Despite having lived in the same areas for considerable time periods, Christians still sit on the fringes, looking in. PHOTO: ASAD ZIA / EXPRESS
PESHAWAR: Afzal Masih, 28, slowly walks along Warsak Road, reflecting on his situation, broom in hand.
“I am a sweeper, my sons will be sweepers and, in the future, so will my grandsons,” he says.
In a jarring similarity shared with the rest of the country, most Christians in Khyber-Pakhtunkhwa perform sanitation duties. The employers may vary – the municipal government, private homes, offices, hospitals, schools, hotels, factories, and even waste companies – but the job function remains the same across provincial borders.
“Nothing changes for us,” says Masih. “We will live and die sweeping.”
When Masih speaks, he projects a certain acceptance of social realities. He has two children, lives in a small home in Cantt, and makes Rs12,000 a month, for which he is grateful. Although his children go to school, he foresees that they too will become sweepers.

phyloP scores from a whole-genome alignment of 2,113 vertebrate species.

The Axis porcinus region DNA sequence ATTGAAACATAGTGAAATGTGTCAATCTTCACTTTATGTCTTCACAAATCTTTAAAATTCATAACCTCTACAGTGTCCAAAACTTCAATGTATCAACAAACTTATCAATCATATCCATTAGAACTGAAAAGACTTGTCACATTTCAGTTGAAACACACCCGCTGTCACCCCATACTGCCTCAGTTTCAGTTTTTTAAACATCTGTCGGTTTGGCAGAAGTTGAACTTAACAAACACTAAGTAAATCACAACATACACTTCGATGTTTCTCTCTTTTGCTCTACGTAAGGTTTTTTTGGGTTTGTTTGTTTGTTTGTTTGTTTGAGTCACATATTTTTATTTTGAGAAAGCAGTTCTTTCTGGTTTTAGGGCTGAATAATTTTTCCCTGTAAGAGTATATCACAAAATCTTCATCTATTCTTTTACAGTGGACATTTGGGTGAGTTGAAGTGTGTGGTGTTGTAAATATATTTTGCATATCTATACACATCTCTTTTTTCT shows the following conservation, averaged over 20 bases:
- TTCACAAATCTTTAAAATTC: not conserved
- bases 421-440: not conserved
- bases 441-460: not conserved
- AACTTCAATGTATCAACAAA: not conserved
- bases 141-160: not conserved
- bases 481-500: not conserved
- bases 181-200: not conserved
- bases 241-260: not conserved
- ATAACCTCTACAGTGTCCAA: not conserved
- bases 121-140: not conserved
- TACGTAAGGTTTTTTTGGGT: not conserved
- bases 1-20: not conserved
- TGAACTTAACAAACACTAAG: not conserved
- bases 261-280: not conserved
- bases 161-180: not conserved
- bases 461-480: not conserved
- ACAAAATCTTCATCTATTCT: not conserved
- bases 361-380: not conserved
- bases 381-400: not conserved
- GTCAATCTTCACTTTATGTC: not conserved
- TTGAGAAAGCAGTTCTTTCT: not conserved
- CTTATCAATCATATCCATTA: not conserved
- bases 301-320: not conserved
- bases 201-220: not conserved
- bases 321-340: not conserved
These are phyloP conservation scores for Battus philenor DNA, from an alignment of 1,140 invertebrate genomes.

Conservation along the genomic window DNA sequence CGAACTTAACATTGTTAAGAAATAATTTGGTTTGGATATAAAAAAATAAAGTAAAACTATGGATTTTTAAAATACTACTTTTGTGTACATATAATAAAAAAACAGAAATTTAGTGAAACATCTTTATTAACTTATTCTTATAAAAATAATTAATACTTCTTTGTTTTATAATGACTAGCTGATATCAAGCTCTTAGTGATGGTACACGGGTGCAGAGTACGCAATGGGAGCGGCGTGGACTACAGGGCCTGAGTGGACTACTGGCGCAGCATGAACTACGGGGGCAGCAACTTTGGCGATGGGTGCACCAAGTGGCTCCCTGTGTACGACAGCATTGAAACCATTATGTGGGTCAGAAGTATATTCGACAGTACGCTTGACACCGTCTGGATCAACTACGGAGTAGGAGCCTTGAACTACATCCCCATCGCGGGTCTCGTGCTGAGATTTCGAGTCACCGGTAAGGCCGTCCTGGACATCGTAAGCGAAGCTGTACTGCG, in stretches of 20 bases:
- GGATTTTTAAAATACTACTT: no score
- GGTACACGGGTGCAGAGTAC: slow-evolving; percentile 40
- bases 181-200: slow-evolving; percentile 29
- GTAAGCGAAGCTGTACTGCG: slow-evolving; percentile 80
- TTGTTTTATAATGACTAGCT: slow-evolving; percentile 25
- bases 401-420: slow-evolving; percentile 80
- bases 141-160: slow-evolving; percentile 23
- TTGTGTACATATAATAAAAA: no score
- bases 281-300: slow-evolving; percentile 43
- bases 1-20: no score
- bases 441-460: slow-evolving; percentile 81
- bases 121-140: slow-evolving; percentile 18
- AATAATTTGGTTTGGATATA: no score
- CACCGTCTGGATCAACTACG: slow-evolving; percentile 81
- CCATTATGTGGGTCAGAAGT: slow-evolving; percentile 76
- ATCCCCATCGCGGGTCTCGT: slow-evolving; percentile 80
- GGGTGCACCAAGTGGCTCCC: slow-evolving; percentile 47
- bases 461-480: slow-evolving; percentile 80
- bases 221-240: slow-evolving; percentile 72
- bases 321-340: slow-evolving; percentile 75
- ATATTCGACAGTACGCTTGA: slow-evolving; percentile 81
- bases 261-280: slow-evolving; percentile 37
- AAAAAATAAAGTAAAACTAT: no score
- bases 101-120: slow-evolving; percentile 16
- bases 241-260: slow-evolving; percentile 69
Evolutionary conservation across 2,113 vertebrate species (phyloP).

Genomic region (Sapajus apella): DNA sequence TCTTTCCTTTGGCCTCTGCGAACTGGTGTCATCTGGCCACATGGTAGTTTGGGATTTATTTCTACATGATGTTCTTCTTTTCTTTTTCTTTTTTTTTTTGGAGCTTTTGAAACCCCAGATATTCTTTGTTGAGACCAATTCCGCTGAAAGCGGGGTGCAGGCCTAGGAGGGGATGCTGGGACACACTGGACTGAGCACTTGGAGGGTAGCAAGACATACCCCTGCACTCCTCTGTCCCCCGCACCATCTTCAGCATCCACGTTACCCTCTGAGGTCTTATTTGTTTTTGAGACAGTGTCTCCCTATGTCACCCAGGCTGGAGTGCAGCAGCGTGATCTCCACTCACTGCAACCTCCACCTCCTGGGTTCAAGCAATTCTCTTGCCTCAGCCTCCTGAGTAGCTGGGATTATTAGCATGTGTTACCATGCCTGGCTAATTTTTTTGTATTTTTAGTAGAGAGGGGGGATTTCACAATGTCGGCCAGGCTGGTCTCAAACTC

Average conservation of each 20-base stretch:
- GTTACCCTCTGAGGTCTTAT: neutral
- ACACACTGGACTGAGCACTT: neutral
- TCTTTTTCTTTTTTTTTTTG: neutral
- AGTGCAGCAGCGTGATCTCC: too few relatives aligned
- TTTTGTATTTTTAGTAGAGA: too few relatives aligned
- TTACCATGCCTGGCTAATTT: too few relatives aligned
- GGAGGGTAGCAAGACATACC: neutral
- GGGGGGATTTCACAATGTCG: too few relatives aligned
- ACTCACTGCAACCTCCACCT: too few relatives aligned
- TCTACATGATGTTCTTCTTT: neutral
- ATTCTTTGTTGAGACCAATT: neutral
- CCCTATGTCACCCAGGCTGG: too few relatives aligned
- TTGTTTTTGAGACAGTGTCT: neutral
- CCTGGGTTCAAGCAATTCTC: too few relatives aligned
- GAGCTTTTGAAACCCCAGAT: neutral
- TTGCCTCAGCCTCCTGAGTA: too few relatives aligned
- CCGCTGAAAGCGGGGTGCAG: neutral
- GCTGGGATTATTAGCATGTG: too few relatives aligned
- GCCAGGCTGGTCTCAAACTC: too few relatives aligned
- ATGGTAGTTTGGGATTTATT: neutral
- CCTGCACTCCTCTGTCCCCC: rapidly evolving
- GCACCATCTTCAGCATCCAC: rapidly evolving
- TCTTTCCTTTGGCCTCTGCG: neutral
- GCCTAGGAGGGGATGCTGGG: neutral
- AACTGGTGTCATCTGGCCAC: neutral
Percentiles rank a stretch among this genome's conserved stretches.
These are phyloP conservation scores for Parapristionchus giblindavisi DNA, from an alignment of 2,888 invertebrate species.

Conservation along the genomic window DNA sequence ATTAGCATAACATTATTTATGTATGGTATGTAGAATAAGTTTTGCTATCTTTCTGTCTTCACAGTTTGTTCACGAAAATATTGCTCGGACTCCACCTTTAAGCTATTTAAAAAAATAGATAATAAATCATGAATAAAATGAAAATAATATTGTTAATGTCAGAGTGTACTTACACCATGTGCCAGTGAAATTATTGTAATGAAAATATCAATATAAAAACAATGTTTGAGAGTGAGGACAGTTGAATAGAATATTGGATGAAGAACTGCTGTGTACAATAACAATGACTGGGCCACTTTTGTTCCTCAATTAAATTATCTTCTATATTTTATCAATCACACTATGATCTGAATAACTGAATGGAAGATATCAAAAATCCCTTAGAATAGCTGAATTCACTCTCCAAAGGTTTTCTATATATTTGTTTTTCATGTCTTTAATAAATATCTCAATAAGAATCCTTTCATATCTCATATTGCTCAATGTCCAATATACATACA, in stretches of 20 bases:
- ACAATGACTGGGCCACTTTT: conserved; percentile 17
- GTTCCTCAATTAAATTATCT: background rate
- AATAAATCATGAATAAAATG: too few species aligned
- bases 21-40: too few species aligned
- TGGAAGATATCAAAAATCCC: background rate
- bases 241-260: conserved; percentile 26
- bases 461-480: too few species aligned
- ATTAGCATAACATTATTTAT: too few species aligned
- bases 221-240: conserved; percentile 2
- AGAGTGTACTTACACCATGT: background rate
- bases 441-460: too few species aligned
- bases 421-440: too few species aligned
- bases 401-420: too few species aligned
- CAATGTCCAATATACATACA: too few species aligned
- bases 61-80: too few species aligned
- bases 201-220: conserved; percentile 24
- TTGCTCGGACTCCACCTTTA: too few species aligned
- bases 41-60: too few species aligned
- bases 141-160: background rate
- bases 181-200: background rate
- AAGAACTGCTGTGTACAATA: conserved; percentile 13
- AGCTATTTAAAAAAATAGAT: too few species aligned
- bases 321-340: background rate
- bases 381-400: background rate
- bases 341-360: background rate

“We are born for this work. The majority of Christians work as sweepers. So why should my kids expect to lead a life that is different from mine?” he questions.
Though some may think it a negative attitude to take, Masih has a point. He talks from experience. Three of his elder brothers hold the same job in different areas around Peshawar.
“What are the benefits of education for our people when we know that, ultimately, none of us will amount to more than sweepers? We will be sweepers even if we are graduates,” he says.
According to the K-P Auqaf, Hajj and Religious Affairs Department, minorities make up 0.4% of the total population of the province, which comes to 70,000 individuals. This figure includes Christians, Hindus, Sikhs, Balmkee, Kalasha, Ahmadis and Parsis. The last census report illustrates that Christians outnumber other minority groups.
Despite having lived in the same areas for considerable time periods, Christians still sit on the fringes, looking in.
“We have lived in Peshawar for centuries and have no problems as such. We perform our religious rituals in church and don’t face hurdles in that respect,” says Masih. “However, people generally don’t want to mingle with us socially.”
Published in The Express Tribune, March 30th, 2013.